The first thing I tell him is that we always take suicide threats seriously.  Always.  Then, I assure him that no matter what she thinks, does, or will do, he has no responsibility. At that point I tell him he has to tell someone there.  Her parents are the first suggestion, and to call the police if he cannot get in touch with her parents.  I tell him that it doesn’t matter what time it is, they need to know.  All of this comes from me in a string of texts because he is asleep or out or whatever and it’s really late at night and oh no what is going to happen?  I lie awake for the next few hours.

Later that morning I get a text from him.  He contacted an organization that does this sort of thing exclusively that he knew about from school.  The girl is ok and he is, too.  He was really scared, but it was good to have an adult he could trust. He proceeds to chat with me for about an hour about his life and my life and the weather, of all things, and then we both go about our days a bit tired, but otherwise unharmed.

So the next time I think that being an adult is hard, or that someone tells me it is, I am going to try and persuade them that being a human being is hard.  It just is. To be good and kind and responsible and intelligent and caring and a friend and a mentor and all the things we are and try to be for good, it is all hard. Personing is hard. And it is totally worth it.

One thought on “Personing is hard

  1. Interesting! I found college significantly more stressful than post-college. Probably I should consider life to be hard, since I have to struggle every day to deal with all the problems that I have from the Peace Corps, but really, I don’t. I think in Eugene I would have said that life is just life. Here, I think that life is pretty easy. Okay, I have to speak another language and staying here is dependent on a lot of outside factors, but still life is pretty easy. Maybe because we have almost no responsibilities besides doing homework…. Of course, my life was planned to be that way. No kids, no mortgage, no car. I don’t admit people who create drama into my life, and Russians are generally closed enough in public that I’m not overwhelmed by being around strangers. In fact, it is generally really comforting. Also, in St. Petersburg, at least, our level of weird doesn’t even hit their radar. It is strange to have people think that we’re completely normal without having to pretend that we are different people.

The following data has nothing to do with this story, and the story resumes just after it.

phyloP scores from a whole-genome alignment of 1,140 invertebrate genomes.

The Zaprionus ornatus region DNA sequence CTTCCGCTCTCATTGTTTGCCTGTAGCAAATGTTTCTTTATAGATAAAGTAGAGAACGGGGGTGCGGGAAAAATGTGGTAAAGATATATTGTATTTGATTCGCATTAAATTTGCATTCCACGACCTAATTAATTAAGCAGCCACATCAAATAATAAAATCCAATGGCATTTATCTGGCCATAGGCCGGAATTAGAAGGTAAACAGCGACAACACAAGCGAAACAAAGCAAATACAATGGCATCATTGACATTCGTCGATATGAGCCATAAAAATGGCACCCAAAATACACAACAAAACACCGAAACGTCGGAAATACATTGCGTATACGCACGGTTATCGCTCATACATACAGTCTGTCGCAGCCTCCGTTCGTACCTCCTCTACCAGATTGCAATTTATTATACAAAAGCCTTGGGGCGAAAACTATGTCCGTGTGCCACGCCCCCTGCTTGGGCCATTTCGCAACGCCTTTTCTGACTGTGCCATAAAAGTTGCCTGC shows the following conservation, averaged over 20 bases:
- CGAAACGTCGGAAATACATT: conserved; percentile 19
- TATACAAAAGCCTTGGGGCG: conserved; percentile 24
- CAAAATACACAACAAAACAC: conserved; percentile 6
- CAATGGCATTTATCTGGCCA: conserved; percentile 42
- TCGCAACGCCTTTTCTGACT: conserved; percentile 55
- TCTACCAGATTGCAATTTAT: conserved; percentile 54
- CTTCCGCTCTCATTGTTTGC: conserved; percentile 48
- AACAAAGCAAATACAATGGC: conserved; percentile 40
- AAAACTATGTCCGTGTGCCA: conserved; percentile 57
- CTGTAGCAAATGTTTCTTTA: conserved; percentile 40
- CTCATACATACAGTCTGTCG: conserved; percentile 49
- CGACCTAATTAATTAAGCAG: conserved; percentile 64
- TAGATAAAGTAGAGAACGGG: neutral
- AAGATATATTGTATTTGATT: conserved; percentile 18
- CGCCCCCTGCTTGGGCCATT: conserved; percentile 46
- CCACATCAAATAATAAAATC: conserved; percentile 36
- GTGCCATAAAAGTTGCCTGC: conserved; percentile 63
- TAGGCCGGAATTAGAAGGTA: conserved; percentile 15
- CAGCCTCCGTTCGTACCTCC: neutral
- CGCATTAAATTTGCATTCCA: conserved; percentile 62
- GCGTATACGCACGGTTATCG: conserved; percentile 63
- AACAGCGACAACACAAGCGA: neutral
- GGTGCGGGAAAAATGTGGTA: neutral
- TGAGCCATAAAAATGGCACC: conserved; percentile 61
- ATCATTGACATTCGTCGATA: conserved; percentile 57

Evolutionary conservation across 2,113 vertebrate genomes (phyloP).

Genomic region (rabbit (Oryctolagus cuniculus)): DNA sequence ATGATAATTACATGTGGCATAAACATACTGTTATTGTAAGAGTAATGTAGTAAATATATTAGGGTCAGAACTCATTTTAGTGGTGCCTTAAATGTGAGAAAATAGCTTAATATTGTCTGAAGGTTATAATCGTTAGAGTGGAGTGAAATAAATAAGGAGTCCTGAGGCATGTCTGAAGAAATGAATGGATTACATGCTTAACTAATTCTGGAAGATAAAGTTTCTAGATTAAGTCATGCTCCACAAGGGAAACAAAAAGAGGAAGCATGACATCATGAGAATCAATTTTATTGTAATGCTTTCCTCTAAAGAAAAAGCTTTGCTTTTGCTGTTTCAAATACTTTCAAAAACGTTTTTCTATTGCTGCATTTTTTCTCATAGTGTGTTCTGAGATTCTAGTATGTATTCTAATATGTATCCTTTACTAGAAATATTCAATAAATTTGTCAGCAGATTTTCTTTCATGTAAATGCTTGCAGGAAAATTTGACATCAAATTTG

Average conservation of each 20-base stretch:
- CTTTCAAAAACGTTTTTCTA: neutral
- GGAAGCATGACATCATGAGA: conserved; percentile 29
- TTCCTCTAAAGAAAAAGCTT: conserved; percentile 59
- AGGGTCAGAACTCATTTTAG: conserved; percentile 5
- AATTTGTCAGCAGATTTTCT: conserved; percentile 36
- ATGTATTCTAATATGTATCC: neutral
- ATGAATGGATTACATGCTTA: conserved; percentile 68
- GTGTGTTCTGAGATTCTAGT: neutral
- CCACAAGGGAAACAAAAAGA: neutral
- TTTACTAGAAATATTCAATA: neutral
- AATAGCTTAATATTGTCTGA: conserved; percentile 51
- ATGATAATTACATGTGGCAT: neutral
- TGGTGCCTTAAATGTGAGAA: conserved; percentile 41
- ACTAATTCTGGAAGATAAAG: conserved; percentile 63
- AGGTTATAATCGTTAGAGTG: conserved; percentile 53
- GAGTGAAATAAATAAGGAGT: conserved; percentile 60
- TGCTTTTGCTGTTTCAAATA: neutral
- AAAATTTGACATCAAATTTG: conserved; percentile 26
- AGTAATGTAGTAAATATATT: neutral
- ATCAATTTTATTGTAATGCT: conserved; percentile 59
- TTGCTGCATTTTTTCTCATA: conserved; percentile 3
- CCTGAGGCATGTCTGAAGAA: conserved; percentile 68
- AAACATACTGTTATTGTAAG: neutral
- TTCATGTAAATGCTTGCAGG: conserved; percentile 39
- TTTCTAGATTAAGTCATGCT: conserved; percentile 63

These days, I’m mostly around kids in their 20s. They don’t know what they want to do with their lives. The future is confusing and uncertain. You couldn’t pay me to be 20 years old again. Not for any amount of money. (Not only because I spent those years puking my guts out because of gallstones.)

    I’m guessing that you know that there are medicines that delay puberty so that kids who are uncertain of their gender can put off any changes until they are sure. Apparently, it is a whole lot easier than transitioning later. She seems like a sweet kid. I hope that she finds the path that makes her most happy.

    While these things all sound stressful, you seem to handle them with a lot of goodness and kindness. I hope that you give yourself the care and sympathy that you give to others.